Preparing for the Boomer-Millennial Seismic Shift in Government Law Offices: Part 1

November 12, 2014

Business people working in groupAs thousands of baby boomers retire each day, there’s no question that the much anticipated retirement tsunami is upon us. We are consequently about to experience a change among all levels of government legal organizations – from senior leadership and executive management to critical service specialists to technologists and interagency connectors – all of whom are vital to the successful operation of the public sector.

A new generation of millennial workers is entering the government legal sector with tech-era skill sets, innovative ideas, collaborative mentalities and a desire to learn and lead. To prepare for and adjust to this generational workforce shift, government agencies must develop a strategic approach, one that accomplishes two main goals:

  1. Preserve the knowledge and transfer the expertise of deeply experienced personnel to a new-generation workforce
  2. Create a workplace environment that is attractive to millennial workers and will foster innovative approaches to the public sector delivery of legal services

In this blog series, we’ll offer suggestions for how government agencies can accomplish these two goals and foster a successful workplace in the coming years.

Preserving Knowledge and Expertise through Direct Interaction Knowledge Transfer

Extensive, direct interaction between senior and junior attorneys is essential to effectively transfer the range of knowledge, expertise and nuanced situational awareness held by senior practitioners. Governing.com has suggested several methods for Direct Interaction Knowledge Transfer to help government agencies accomplish this goal, including:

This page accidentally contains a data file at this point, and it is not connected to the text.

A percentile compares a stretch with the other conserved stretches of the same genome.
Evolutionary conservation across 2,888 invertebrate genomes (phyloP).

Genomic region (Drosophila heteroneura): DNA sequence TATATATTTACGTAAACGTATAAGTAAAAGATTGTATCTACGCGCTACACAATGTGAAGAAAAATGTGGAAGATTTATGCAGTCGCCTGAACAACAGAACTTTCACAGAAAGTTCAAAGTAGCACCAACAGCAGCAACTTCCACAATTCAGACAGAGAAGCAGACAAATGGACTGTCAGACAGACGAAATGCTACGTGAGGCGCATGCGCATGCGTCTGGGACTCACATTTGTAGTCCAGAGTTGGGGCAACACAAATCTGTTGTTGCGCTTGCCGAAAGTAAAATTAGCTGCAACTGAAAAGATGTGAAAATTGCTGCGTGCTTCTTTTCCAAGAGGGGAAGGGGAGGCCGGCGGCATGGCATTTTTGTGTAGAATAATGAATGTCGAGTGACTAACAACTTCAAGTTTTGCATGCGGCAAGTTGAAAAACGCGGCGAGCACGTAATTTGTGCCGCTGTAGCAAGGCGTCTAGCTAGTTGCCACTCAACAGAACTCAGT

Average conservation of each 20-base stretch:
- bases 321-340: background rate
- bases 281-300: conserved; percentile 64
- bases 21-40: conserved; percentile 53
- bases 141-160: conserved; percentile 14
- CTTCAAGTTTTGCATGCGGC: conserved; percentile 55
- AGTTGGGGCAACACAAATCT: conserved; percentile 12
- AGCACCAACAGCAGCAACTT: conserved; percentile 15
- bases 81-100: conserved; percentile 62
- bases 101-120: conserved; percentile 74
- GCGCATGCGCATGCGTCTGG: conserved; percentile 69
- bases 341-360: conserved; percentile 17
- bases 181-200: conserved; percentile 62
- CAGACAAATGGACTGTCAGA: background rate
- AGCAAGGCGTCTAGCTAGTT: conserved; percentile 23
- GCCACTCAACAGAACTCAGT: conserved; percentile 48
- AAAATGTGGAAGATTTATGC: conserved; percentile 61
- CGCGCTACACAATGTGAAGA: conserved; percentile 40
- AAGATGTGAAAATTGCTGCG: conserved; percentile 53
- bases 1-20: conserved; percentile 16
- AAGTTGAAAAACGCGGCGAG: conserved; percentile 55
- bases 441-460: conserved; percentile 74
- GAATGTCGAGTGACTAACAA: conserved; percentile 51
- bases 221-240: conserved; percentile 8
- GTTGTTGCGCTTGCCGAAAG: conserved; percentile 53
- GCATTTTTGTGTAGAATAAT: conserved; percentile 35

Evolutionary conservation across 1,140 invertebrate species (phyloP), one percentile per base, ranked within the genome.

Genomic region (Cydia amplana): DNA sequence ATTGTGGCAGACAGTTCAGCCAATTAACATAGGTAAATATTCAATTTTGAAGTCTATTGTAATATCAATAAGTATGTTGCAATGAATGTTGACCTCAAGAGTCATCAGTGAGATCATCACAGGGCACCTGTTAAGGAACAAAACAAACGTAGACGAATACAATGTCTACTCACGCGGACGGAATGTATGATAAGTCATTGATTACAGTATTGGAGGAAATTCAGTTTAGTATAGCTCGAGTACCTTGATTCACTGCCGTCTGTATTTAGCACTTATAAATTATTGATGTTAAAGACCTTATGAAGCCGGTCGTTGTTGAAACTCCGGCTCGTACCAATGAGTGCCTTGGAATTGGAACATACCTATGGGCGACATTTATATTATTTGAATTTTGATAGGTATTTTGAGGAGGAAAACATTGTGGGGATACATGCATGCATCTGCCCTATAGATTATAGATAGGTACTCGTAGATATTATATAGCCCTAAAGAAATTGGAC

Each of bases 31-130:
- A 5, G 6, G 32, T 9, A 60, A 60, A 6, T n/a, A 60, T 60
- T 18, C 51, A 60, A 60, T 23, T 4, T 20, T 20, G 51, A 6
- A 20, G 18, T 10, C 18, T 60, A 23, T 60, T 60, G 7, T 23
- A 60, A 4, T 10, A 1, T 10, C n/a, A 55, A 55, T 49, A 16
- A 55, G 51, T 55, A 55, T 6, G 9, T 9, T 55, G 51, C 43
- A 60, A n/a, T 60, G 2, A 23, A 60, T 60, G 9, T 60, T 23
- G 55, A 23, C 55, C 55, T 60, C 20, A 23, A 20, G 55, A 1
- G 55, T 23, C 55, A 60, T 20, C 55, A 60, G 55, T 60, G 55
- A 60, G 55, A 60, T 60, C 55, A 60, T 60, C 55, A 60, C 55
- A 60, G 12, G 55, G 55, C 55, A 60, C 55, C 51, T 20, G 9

• Internal sabbaticals. A person is put in a temporary new position to learn the ropes of something completely different from his or her normal job.
  • Talent exchange programs. Communities switch employees, giving each the opportunity to participate in a “stretch position” for three months in another community to experience how it works.
  • Management fellowship or internship programs. These can take a variety of forms, including full-year programs that provide diverse on-the-job training.
  • Phased retirement. These programs enable pending retirees to transition from front-line to educational and advisory roles

Direct Interaction Knowledge Transfer has proven to be successful for several government agencies including Fort Collins, CO., who, in 2010, was expecting a record high number of retirees from its utilities department over the next ten years. You can read the full story here.

Embedded in Direct Interaction Knowledge Transfer methods is the idea that structured, intentional contact and collaboration between new and experienced attorneys can cultivate the capacities of a new workforce. Even with robust, effective mentoring and professional development programs, however, government law offices will still need to enable new workers to access prior knowledge, both case histories and legal team notations and insights, once senior personnel retire.

In the next post, we’ll discuss effective tools and methods for retaining knowledge and expertise once senior attorneys have retired.